Tangible benefits or token gestures: does Bwindi impenetrable National Park’s long established multiple use programme benefit the poor?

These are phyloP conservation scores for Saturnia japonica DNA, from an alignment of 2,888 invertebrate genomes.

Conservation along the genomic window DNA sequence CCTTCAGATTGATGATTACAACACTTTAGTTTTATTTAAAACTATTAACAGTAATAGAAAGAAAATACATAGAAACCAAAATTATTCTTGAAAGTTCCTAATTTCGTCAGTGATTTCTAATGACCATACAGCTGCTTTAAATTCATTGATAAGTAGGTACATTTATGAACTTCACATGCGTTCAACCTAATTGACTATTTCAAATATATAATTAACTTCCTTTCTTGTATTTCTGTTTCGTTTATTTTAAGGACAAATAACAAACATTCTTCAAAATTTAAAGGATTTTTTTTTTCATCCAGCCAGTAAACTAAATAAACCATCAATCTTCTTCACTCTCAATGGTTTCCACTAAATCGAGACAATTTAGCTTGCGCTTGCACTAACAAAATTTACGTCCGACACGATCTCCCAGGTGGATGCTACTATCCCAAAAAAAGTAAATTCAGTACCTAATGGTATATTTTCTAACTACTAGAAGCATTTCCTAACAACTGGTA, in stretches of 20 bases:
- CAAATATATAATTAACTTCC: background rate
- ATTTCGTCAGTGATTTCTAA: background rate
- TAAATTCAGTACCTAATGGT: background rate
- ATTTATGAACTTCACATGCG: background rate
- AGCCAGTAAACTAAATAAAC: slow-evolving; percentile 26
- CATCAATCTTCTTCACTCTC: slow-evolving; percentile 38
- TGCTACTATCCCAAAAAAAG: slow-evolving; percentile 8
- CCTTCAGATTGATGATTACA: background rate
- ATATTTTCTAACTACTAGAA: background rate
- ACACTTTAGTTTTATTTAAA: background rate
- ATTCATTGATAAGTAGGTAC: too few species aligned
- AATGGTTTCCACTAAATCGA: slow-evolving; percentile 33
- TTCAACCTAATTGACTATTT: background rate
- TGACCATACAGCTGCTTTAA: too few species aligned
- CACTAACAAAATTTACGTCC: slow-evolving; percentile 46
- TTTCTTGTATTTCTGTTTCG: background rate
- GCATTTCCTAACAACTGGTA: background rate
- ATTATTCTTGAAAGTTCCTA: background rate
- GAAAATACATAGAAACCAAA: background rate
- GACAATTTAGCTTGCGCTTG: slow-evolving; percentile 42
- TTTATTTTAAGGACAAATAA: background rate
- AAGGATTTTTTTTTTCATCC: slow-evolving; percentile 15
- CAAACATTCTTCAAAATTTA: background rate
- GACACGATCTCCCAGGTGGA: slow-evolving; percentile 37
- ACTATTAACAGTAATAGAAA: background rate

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Trade and use of Non-timber forest products (NTFPs) has often been suggested as a means through which forest dependent people can improve their livelihoods to overcome poverty. Many projects have indeed promoted trade and use of NTFPs as a means of achieving development and conservation goals. One of the earliest large-scale initiatives to explore this was the Bwindi’s Multiple Use programme (MUP) in Southwest Uganda that began in 1994. The MUP allows limited park access by local people for medicine and basketry plants, and beekeeping. Here, we assess the development benefits obtained by local people through the MUP two decades after its introduction. Using data from 384 randomly sampled households and repeated market surveys over a 1-year period, we determined household preferences, dependency and incomes from NTFPs. The NTFPs that are most preferred by local people are those prohibited by park management. Furthermore, the highest income per household from NTFPs trade was estimated at 119 US $ per annum (14% of total household income). Restrictive policies on NTFPs extraction curtail tangible benefits to the local people. Restrictions ensure that NTFPs use cannot be increased, thus, despite their significant contribution to welfare, Bwindi’s NTFPs remain of negligible value for improving livelihoods.
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